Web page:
The new self-checkout counters at Harris-Teeter are actually a good idea. When you run in to the store for a couple of items and don't want to wait in a long line, it's cool to be able to go to a counter, scan the items yourself, pay with a check card, and leave without ever having had to wait for anybody.

But self-checkout really stinks if you are doing your week's grocery shopping.

Here's how it works. When you scan an item, you immediately have to set it down inside a bag on a big scale. The weight of each item is already inside the computer, so when you scan something, it knows exactly how much the weight on the scale should increase when you set it down.

That makes it so you can't "forget" to scan everything you plan to carry out of the store.

That's for things with bar codes. When it comes to fresh produce, you have to set the item on the scanner, look up its code on a sheet of paper, and mash the buttons. That takes time, because unlike the professional checkers, you probably don't have those codes memorized.

And just to make things more interesting, the scale doesn't always register the weight properly. So the machine starts barking at you to "set the item in the bag" when in fact you already did. (I found that if you pick the item up and set it back down, only harder, it usually gets it the second or third time.)

The scale where you set the things you've scanned is large, and it rotates so you can reach every bag. But it's still not large enough for a cartful of groceries.

Which is fine -- you can always go to the regular checkers when you have a lot of groceries. They're always faster. The only time self-checkout is faster is when there's a long line at the checkout stands with human clerks.

But wait! I'm so wrong! Because someone at Harris-Teeter got the really cool idea that late at night, they won't have any human-operated checkout counters! From eleven at night till sometime in the morning, every single shopper has to go through self-checkout!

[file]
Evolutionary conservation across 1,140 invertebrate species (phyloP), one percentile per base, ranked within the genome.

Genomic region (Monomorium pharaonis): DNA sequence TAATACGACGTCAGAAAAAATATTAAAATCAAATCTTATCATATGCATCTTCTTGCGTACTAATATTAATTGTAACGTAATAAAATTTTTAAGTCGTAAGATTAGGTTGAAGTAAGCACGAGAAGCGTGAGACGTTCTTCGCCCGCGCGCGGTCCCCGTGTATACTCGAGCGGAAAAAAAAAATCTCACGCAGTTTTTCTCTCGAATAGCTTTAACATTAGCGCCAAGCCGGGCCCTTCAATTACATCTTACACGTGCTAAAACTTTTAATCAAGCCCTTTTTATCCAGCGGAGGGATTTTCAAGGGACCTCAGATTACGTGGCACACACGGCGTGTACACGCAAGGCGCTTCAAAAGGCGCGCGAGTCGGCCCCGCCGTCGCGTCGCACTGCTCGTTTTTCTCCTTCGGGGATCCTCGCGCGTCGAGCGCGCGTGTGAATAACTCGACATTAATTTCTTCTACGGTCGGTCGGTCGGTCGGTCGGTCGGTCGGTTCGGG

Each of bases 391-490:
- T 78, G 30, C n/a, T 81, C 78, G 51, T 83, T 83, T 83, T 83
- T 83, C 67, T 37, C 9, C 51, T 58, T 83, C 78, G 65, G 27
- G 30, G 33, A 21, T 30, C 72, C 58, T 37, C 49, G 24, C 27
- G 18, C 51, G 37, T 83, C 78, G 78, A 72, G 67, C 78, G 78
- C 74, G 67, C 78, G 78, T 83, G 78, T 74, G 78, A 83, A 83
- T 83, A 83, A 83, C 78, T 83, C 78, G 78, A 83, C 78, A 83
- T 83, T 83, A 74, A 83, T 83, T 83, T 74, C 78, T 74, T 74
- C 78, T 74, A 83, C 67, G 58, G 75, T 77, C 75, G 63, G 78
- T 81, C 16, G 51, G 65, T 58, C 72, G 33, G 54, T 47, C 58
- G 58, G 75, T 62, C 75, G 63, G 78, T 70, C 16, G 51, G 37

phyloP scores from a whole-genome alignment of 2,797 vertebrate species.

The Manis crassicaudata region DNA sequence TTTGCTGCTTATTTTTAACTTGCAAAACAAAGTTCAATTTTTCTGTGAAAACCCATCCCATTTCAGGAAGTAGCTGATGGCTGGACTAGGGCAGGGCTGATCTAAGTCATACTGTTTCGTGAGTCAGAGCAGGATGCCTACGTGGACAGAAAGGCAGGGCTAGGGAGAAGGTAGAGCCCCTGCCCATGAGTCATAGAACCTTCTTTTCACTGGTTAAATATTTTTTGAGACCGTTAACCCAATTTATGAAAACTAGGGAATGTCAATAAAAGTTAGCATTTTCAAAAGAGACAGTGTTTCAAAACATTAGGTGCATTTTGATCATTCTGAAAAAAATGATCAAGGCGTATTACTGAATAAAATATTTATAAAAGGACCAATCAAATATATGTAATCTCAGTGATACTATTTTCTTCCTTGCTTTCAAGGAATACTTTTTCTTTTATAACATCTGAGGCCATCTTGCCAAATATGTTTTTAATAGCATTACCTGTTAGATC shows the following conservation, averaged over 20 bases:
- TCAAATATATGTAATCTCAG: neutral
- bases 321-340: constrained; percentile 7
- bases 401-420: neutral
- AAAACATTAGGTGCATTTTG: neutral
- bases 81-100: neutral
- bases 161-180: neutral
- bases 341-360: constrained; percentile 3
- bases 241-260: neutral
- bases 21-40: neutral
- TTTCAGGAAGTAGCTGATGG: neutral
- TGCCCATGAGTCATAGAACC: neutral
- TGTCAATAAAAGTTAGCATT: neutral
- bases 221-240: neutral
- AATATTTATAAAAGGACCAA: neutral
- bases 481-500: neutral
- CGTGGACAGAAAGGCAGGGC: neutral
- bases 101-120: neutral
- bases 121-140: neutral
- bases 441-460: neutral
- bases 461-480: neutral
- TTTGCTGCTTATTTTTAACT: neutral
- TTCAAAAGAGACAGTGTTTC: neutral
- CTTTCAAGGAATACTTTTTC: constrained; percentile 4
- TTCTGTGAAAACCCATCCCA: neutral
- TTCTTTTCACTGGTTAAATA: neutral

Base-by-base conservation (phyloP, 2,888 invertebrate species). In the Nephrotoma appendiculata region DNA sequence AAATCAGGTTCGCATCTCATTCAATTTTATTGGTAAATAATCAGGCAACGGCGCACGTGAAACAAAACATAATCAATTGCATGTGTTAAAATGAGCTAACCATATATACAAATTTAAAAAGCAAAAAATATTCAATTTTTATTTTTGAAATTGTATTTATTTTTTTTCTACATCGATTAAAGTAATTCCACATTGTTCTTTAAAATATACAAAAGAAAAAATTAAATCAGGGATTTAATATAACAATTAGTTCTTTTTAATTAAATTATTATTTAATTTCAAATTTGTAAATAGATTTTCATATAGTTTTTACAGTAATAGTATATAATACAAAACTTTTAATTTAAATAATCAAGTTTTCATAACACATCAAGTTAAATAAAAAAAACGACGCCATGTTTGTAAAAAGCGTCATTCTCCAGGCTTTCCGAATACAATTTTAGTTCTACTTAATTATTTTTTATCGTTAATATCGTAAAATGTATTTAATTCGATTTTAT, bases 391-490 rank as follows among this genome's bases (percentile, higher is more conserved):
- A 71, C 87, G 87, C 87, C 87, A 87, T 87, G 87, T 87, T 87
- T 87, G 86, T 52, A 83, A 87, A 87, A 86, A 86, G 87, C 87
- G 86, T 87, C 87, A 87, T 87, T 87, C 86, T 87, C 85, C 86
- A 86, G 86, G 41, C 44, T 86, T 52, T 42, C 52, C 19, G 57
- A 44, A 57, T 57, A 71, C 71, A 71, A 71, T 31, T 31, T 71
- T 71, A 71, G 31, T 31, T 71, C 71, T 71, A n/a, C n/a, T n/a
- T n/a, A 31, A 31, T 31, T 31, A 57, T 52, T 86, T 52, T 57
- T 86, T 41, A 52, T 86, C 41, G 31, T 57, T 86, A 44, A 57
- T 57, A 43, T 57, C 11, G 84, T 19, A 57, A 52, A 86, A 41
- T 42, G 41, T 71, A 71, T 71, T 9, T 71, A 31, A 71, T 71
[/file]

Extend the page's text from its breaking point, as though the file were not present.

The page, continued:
What a nightmare. There are times when I have to buy a lot of things late at night, and so I get the privilege of taking three or four times as long to check out.

And they don't always follow that eleven o'clock rule, either. Twice in the past few weeks I've come in at 10:30 or so, having made sure to arrive before 11:00, only to discover that the manager decided it was a slow night and so he sent the checkers home.

It's a vile trick to play on an unsuspecting shopper. When they promise human checkers until eleven, they'd better keep their word if they want to keep this customer.

The irony is that they still have a human there, responsible for watching the four self-checkout stations and helping anybody who is having trouble.

If that one human simply operated a single cash register in the normal way after eleven at night, everybody would check out faster and with a lot less aggravation.

So Harris-Teeter isn't saving money -- they're still paying a checkout clerk. And we customers aren't saving any time -- it takes so much longer to check ourselves out.

They've sure spent a lot of money on equipment whose primary effect is making people think twice before they shop at Harris-Teeter.

One Good Idea

Come see the wittiest play ever written, Oscar Wilde's "The Importance of Being Earnest," this Friday and Saturday night, the 18th and 19th of January, at 7:00 p.m. at the LDS meetinghouse on Pinetop Road, just off Westridge in Greensboro. Admission is free; the public is welcome. (Young children won't enjoy it, so please leave them home.) The actors in this production are superb and the play is wonderfully funny, even if it is the director telling you so.